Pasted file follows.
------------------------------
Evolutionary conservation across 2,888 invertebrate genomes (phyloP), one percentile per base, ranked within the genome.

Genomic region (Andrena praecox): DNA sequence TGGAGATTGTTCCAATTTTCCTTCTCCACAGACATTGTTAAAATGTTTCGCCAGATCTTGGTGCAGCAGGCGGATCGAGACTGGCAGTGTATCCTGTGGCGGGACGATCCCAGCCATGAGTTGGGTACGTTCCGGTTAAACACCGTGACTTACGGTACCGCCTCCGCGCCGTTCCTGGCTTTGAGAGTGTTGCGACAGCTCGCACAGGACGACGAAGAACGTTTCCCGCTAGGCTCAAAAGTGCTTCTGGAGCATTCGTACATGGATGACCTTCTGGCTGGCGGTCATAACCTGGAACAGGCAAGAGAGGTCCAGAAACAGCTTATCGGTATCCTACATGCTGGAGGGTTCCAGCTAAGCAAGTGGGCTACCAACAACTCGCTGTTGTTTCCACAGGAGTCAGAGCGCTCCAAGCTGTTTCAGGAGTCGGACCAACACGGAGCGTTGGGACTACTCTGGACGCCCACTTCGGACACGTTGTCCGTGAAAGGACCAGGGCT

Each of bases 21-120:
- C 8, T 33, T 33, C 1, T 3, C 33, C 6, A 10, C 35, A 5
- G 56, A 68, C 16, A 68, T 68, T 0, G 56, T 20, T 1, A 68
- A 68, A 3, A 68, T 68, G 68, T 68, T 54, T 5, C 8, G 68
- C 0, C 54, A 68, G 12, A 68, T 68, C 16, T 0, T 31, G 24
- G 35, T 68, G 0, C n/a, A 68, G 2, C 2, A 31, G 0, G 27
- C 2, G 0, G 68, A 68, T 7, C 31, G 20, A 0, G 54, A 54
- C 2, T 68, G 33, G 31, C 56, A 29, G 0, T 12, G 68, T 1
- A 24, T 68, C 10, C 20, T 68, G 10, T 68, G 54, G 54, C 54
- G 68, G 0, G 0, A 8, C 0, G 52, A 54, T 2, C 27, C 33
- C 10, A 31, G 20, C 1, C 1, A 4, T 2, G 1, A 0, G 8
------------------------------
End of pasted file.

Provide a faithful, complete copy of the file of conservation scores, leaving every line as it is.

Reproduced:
Evolutionary conservation across 2,888 invertebrate genomes (phyloP), one percentile per base, ranked within the genome.

Genomic region (Andrena praecox): DNA sequence TGGAGATTGTTCCAATTTTCCTTCTCCACAGACATTGTTAAAATGTTTCGCCAGATCTTGGTGCAGCAGGCGGATCGAGACTGGCAGTGTATCCTGTGGCGGGACGATCCCAGCCATGAGTTGGGTACGTTCCGGTTAAACACCGTGACTTACGGTACCGCCTCCGCGCCGTTCCTGGCTTTGAGAGTGTTGCGACAGCTCGCACAGGACGACGAAGAACGTTTCCCGCTAGGCTCAAAAGTGCTTCTGGAGCATTCGTACATGGATGACCTTCTGGCTGGCGGTCATAACCTGGAACAGGCAAGAGAGGTCCAGAAACAGCTTATCGGTATCCTACATGCTGGAGGGTTCCAGCTAAGCAAGTGGGCTACCAACAACTCGCTGTTGTTTCCACAGGAGTCAGAGCGCTCCAAGCTGTTTCAGGAGTCGGACCAACACGGAGCGTTGGGACTACTCTGGACGCCCACTTCGGACACGTTGTCCGTGAAAGGACCAGGGCT

Each of bases 21-120:
- C 8, T 33, T 33, C 1, T 3, C 33, C 6, A 10, C 35, A 5
- G 56, A 68, C 16, A 68, T 68, T 0, G 56, T 20, T 1, A 68
- A 68, A 3, A 68, T 68, G 68, T 68, T 54, T 5, C 8, G 68
- C 0, C 54, A 68, G 12, A 68, T 68, C 16, T 0, T 31, G 24
- G 35, T 68, G 0, C n/a, A 68, G 2, C 2, A 31, G 0, G 27
- C 2, G 0, G 68, A 68, T 7, C 31, G 20, A 0, G 54, A 54
- C 2, T 68, G 33, G 31, C 56, A 29, G 0, T 12, G 68, T 1
- A 24, T 68, C 10, C 20, T 68, G 10, T 68, G 54, G 54, C 54
- G 68, G 0, G 0, A 8, C 0, G 52, A 54, T 2, C 27, C 33
- C 10, A 31, G 20, C 1, C 1, A 4, T 2, G 1, A 0, G 8